Collaboration for meaningful change: The importance of working with local communities in cocoa supply chains
Cocoa crop production is feeling the effects of climate change and rural migration like never before. Julia Ocampo, Luker Chocolate’s director off sustainability, explains how to work with local communities to deliver fair and sustainable supply chains.
Colombia is recognised as a major global cocoa producer, and one of the top exporters of fine flavour cacao in the world. But like many areas which rely heavily on agricultural output, the effects of economic, social and environmental change are putting Colombia’s cocoa farms at risk.
Income disparities, unequal and insufficient access to quality education and threatened ecosystems leave cocoa farmers vulnerable to instances of low productivity, diseased crops and resource deprivation – this is wholly unsustainable.
At Luker, we believe that collaboration between manufacturers and farmers is key to addressing these issues and driving social and environmental improvements in the cocoa sector.
Shared value at origin
Sharing value, by definition, involves establishing farmers as partners in the production process, improving working conditions and boosting profits as a result . Many food production companies have introduced shared value models, but by creating shared value at origin – as we’ve done at Luker – we raise employment rates in local communities, offer better remuneration for cocoa production and improve access to education.
Creating shared value at origin starts with cocoa manufacturers and companies working towards long-term partnerships with farmers and engaging with communities to help promote quality education, agricultural best practices, and innovation. Instead of prioritising short-term financial gains, it’s important to make each actor in the supply chain, including farmers, an autonomous stakeholder. This ensures each actor is held accountable, but also gives them the complete freedom to take ownership of the quality of their product, as well as their relationship with the environment.
Anchoring on-the-ground support
Localising your approach to supply chain management helps to strengthen communities and understand the unique challenges each region faces. The temperature, soil and weather conditions can dramatically shift between cocoa farms, and the industry needs to understand these problems in order to tailor sustainability initiatives to the needs of each region.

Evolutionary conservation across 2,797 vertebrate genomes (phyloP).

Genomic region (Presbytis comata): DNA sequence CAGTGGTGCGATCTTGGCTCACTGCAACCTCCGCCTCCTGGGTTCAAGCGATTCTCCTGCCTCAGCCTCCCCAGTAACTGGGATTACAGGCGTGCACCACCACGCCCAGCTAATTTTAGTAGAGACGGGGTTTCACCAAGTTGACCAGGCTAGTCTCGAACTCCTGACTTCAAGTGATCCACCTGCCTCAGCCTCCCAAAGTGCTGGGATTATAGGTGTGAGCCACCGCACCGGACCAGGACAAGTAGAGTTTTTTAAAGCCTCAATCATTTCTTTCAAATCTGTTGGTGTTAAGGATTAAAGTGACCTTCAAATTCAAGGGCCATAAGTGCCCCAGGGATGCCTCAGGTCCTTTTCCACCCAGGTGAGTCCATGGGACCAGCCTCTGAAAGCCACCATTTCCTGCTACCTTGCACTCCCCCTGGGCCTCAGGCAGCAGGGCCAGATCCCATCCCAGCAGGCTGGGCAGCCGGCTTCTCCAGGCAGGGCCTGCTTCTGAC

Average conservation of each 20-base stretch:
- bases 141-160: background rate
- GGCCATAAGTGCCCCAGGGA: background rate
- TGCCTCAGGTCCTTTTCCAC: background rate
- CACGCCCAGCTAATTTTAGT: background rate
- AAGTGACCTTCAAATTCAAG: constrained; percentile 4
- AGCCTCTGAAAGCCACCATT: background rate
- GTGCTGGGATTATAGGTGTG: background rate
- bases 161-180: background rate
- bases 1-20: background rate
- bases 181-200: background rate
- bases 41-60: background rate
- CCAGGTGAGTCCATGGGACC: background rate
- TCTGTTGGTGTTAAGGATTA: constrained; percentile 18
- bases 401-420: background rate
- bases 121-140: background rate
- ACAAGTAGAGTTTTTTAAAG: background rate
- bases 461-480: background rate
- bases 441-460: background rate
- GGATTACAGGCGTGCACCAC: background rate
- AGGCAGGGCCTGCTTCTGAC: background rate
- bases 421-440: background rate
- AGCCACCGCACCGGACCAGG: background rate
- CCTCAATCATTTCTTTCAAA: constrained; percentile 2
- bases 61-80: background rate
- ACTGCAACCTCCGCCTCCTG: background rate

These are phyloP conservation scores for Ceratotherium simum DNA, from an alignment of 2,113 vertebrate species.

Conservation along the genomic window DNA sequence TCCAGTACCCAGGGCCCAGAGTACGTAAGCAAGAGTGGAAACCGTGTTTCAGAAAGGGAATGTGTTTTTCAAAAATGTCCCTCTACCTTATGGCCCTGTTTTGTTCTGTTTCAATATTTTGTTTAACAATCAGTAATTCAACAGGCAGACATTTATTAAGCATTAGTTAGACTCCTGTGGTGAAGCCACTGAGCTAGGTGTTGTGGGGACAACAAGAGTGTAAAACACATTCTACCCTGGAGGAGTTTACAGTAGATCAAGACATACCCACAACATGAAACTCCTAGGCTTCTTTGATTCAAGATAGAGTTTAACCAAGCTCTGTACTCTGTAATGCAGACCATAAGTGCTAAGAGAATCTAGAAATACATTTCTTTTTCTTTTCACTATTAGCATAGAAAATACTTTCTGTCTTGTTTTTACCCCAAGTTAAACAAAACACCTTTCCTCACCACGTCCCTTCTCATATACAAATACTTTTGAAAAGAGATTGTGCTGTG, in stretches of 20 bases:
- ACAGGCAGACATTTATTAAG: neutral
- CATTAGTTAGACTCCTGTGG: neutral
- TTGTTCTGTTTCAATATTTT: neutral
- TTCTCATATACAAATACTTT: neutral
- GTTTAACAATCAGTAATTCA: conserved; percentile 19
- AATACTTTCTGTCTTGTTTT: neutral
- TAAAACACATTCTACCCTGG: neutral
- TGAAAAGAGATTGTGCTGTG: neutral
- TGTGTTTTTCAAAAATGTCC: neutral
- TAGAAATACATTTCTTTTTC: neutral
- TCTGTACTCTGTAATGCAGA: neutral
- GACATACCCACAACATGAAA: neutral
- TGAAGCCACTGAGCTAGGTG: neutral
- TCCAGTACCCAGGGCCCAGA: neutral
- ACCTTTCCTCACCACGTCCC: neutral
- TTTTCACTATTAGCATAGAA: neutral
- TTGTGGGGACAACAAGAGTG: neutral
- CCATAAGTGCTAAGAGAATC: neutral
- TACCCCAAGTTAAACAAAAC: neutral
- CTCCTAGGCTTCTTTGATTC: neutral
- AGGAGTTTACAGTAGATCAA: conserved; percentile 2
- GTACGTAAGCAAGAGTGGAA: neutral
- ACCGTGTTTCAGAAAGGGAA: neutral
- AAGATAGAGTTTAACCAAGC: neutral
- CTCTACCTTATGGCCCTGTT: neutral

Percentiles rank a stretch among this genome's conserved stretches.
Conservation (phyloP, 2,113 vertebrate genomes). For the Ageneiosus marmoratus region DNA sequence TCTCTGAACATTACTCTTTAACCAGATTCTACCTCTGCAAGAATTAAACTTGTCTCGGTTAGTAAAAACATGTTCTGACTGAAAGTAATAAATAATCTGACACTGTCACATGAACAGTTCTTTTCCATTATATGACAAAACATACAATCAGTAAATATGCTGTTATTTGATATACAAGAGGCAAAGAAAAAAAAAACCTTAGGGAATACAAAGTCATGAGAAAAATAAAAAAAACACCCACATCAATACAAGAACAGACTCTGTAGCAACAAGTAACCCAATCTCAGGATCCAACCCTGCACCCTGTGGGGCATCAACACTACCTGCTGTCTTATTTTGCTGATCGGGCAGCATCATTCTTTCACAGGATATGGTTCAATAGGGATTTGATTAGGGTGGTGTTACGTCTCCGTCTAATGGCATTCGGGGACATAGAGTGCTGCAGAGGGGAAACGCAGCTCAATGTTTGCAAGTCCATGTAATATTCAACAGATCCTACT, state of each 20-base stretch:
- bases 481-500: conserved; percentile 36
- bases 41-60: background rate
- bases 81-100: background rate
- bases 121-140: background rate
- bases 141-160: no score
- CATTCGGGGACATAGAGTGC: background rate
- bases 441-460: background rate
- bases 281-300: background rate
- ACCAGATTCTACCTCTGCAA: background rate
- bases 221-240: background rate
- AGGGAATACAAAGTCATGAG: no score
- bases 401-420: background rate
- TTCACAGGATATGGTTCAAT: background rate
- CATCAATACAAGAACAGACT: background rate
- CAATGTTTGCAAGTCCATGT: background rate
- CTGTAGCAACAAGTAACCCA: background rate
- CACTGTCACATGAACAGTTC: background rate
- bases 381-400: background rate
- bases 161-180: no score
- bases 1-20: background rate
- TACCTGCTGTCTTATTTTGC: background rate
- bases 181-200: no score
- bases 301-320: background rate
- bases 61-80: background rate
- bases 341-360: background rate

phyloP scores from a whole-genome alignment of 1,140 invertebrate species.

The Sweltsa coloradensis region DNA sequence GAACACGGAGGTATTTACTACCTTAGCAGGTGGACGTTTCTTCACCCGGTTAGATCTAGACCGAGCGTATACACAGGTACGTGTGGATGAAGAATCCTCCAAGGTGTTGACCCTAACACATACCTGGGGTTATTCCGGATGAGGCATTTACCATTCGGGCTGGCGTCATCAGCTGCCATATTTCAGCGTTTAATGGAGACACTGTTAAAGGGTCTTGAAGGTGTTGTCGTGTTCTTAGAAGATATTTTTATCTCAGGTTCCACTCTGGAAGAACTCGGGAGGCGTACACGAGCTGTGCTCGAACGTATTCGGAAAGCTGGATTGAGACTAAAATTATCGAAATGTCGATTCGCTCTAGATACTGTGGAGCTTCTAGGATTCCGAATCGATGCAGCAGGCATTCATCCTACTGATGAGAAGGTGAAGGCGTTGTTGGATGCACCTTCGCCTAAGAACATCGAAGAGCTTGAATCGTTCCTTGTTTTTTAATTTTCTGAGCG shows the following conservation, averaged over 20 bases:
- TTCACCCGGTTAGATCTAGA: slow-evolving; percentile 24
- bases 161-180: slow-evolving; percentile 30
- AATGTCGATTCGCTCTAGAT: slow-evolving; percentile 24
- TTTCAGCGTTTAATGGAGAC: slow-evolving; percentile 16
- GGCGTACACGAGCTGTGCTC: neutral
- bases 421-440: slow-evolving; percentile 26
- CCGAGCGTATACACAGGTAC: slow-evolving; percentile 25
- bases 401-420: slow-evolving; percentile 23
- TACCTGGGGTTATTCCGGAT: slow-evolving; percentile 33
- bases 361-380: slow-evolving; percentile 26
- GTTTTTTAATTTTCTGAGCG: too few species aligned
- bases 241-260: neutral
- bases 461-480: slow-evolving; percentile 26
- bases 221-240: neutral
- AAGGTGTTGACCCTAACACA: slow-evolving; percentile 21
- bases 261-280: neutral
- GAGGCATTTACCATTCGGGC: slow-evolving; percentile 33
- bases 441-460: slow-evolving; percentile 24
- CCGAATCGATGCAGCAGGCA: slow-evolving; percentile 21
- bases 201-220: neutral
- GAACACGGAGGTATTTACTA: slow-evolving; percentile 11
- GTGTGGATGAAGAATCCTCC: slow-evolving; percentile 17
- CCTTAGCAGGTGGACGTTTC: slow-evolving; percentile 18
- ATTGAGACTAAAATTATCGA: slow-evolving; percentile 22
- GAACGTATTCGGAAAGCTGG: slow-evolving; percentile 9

The only way to ensure that you are hearing and addressing the needs of farmers is to offer on-the-ground support. As Luker Chocolate’s Sustainability Director, active engagement with these key stakeholders through in-person meetings is where I gain the most valuable insights about the effects of climate change, financial and societal pressures on cocoa farming – and how we can best work together to combat them.
It’s vital to embed shared values from manufacturers and communities through a range of initiatives with tangible impacts. Born out of our long-term vision to transform rural Colombian communities, our collaborative sustainability platform ‘The Chocolate Dream’ seeks to combine research, experience, passion and technology from Luker’s own farms in key cocoa-producing regions with the surrounding communities, to build a more sustainable and resilient chocolate industry. These anchor farms offer on-the-ground support so farmers can share knowledge and learn best practice within the context of their region. Last year, we helped 490 families increase their income, and committed to the environmental protection of 2000 hectares of land which prevents future deforestation and boosts biodiversity.
Benefits for the wider industry
Long-term sustainability and resilience don’t have to mean reduced profits or productivity. Our experience shows that close collaboration with actors in supply chains result in greater farmer profits, increased crop productivity and better education on sustainable agriculture.
This year through The Cacao Effect, one of The Chocolate Dream’s programmes, and a collaborative alliance between international organisations and NGOs, we’ve also worked with 850 cocoa farmers to improve the living conditions of Colombian cacao farmers and their communities. What’s staggering – but not surprising – is that 91% have seen their productivity increase as a result; in addition, 1,830 hectares of cocoa crops have been protected through education in agroforestry and biodiversity.
In 2021, we helped a cohort of 31 rural entrepreneurs mostly led by women, in order to have an extra family income and an empowered community. The result? 70% of them increased their earnings considerably – some by as much as 35%.
Through collaboration, we offer these microeconomies the educational resources and appropriate support to be more resilient to growing supply chain pressures and the threat of environmental, political and economic crises. Direct and engaged relationships between manufacturers and communities mean we can better understand current issues and become part of the solution; ensuring a robust supply chain where cooperation and collaboration foster a respectful, fair and profitable industry.
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